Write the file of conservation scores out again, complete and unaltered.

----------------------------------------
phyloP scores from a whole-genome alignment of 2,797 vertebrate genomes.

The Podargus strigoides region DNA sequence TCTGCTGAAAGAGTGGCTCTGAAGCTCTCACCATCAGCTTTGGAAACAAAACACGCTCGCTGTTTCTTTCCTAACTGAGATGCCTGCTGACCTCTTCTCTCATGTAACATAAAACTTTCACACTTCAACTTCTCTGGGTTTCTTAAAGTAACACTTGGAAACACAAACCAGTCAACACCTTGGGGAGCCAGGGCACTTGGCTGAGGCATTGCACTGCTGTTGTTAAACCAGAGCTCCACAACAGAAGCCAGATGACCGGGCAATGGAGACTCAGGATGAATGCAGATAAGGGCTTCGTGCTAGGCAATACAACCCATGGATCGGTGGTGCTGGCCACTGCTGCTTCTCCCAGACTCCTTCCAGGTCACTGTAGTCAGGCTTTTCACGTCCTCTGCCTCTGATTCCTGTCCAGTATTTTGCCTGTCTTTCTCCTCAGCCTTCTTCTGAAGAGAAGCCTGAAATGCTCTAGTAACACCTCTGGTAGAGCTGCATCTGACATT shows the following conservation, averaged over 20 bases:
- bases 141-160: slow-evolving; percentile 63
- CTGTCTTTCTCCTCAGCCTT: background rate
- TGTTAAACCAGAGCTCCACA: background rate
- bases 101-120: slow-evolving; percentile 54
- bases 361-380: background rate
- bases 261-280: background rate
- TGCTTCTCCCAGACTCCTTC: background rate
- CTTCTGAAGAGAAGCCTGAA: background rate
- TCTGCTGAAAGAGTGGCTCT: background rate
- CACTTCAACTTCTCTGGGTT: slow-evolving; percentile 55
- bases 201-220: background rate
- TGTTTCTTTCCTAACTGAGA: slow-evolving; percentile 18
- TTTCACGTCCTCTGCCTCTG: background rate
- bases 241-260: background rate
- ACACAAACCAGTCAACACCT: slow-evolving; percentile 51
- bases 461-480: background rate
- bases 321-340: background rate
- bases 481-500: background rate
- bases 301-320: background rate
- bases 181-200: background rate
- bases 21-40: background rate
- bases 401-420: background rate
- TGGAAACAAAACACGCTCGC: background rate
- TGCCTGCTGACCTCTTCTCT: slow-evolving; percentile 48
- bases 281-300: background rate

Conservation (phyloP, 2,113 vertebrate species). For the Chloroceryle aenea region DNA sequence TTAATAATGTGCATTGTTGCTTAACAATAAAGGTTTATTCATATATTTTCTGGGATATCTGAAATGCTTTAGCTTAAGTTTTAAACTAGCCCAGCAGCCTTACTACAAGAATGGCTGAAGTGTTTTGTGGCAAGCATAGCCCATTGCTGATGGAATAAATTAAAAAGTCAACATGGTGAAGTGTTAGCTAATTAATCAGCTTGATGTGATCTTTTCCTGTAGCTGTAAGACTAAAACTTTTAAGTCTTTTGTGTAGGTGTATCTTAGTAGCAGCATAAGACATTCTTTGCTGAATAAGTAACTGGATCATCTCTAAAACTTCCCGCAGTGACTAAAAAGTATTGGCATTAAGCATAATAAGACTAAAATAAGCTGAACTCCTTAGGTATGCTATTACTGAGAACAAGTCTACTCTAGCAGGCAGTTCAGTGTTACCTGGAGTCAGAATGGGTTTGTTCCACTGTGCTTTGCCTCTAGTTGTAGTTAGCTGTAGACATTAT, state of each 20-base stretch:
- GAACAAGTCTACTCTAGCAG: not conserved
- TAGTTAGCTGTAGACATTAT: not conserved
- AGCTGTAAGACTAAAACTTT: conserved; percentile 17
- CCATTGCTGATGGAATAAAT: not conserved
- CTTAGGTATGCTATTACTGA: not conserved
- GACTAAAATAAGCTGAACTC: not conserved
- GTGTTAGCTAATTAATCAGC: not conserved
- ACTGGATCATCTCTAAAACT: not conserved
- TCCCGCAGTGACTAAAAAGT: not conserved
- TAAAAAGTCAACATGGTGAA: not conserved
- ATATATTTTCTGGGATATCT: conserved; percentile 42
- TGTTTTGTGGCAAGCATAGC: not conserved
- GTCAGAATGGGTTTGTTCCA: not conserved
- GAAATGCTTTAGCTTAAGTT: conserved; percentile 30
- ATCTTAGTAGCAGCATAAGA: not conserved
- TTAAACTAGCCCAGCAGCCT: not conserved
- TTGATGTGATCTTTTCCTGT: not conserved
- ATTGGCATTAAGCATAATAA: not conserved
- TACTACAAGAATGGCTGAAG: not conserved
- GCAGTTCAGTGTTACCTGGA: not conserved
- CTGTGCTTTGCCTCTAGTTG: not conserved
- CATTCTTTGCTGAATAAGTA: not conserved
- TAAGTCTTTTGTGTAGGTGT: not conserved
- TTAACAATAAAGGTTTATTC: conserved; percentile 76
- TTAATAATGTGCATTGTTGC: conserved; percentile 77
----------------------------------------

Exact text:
phyloP scores from a whole-genome alignment of 2,797 vertebrate genomes.

The Podargus strigoides region DNA sequence TCTGCTGAAAGAGTGGCTCTGAAGCTCTCACCATCAGCTTTGGAAACAAAACACGCTCGCTGTTTCTTTCCTAACTGAGATGCCTGCTGACCTCTTCTCTCATGTAACATAAAACTTTCACACTTCAACTTCTCTGGGTTTCTTAAAGTAACACTTGGAAACACAAACCAGTCAACACCTTGGGGAGCCAGGGCACTTGGCTGAGGCATTGCACTGCTGTTGTTAAACCAGAGCTCCACAACAGAAGCCAGATGACCGGGCAATGGAGACTCAGGATGAATGCAGATAAGGGCTTCGTGCTAGGCAATACAACCCATGGATCGGTGGTGCTGGCCACTGCTGCTTCTCCCAGACTCCTTCCAGGTCACTGTAGTCAGGCTTTTCACGTCCTCTGCCTCTGATTCCTGTCCAGTATTTTGCCTGTCTTTCTCCTCAGCCTTCTTCTGAAGAGAAGCCTGAAATGCTCTAGTAACACCTCTGGTAGAGCTGCATCTGACATT shows the following conservation, averaged over 20 bases:
- bases 141-160: slow-evolving; percentile 63
- CTGTCTTTCTCCTCAGCCTT: background rate
- TGTTAAACCAGAGCTCCACA: background rate
- bases 101-120: slow-evolving; percentile 54
- bases 361-380: background rate
- bases 261-280: background rate
- TGCTTCTCCCAGACTCCTTC: background rate
- CTTCTGAAGAGAAGCCTGAA: background rate
- TCTGCTGAAAGAGTGGCTCT: background rate
- CACTTCAACTTCTCTGGGTT: slow-evolving; percentile 55
- bases 201-220: background rate
- TGTTTCTTTCCTAACTGAGA: slow-evolving; percentile 18
- TTTCACGTCCTCTGCCTCTG: background rate
- bases 241-260: background rate
- ACACAAACCAGTCAACACCT: slow-evolving; percentile 51
- bases 461-480: background rate
- bases 321-340: background rate
- bases 481-500: background rate
- bases 301-320: background rate
- bases 181-200: background rate
- bases 21-40: background rate
- bases 401-420: background rate
- TGGAAACAAAACACGCTCGC: background rate
- TGCCTGCTGACCTCTTCTCT: slow-evolving; percentile 48
- bases 281-300: background rate

Conservation (phyloP, 2,113 vertebrate species). For the Chloroceryle aenea region DNA sequence TTAATAATGTGCATTGTTGCTTAACAATAAAGGTTTATTCATATATTTTCTGGGATATCTGAAATGCTTTAGCTTAAGTTTTAAACTAGCCCAGCAGCCTTACTACAAGAATGGCTGAAGTGTTTTGTGGCAAGCATAGCCCATTGCTGATGGAATAAATTAAAAAGTCAACATGGTGAAGTGTTAGCTAATTAATCAGCTTGATGTGATCTTTTCCTGTAGCTGTAAGACTAAAACTTTTAAGTCTTTTGTGTAGGTGTATCTTAGTAGCAGCATAAGACATTCTTTGCTGAATAAGTAACTGGATCATCTCTAAAACTTCCCGCAGTGACTAAAAAGTATTGGCATTAAGCATAATAAGACTAAAATAAGCTGAACTCCTTAGGTATGCTATTACTGAGAACAAGTCTACTCTAGCAGGCAGTTCAGTGTTACCTGGAGTCAGAATGGGTTTGTTCCACTGTGCTTTGCCTCTAGTTGTAGTTAGCTGTAGACATTAT, state of each 20-base stretch:
- GAACAAGTCTACTCTAGCAG: not conserved
- TAGTTAGCTGTAGACATTAT: not conserved
- AGCTGTAAGACTAAAACTTT: conserved; percentile 17
- CCATTGCTGATGGAATAAAT: not conserved
- CTTAGGTATGCTATTACTGA: not conserved
- GACTAAAATAAGCTGAACTC: not conserved
- GTGTTAGCTAATTAATCAGC: not conserved
- ACTGGATCATCTCTAAAACT: not conserved
- TCCCGCAGTGACTAAAAAGT: not conserved
- TAAAAAGTCAACATGGTGAA: not conserved
- ATATATTTTCTGGGATATCT: conserved; percentile 42
- TGTTTTGTGGCAAGCATAGC: not conserved
- GTCAGAATGGGTTTGTTCCA: not conserved
- GAAATGCTTTAGCTTAAGTT: conserved; percentile 30
- ATCTTAGTAGCAGCATAAGA: not conserved
- TTAAACTAGCCCAGCAGCCT: not conserved
- TTGATGTGATCTTTTCCTGT: not conserved
- ATTGGCATTAAGCATAATAA: not conserved
- TACTACAAGAATGGCTGAAG: not conserved
- GCAGTTCAGTGTTACCTGGA: not conserved
- CTGTGCTTTGCCTCTAGTTG: not conserved
- CATTCTTTGCTGAATAAGTA: not conserved
- TAAGTCTTTTGTGTAGGTGT: not conserved
- TTAACAATAAAGGTTTATTC: conserved; percentile 76
- TTAATAATGTGCATTGTTGC: conserved; percentile 77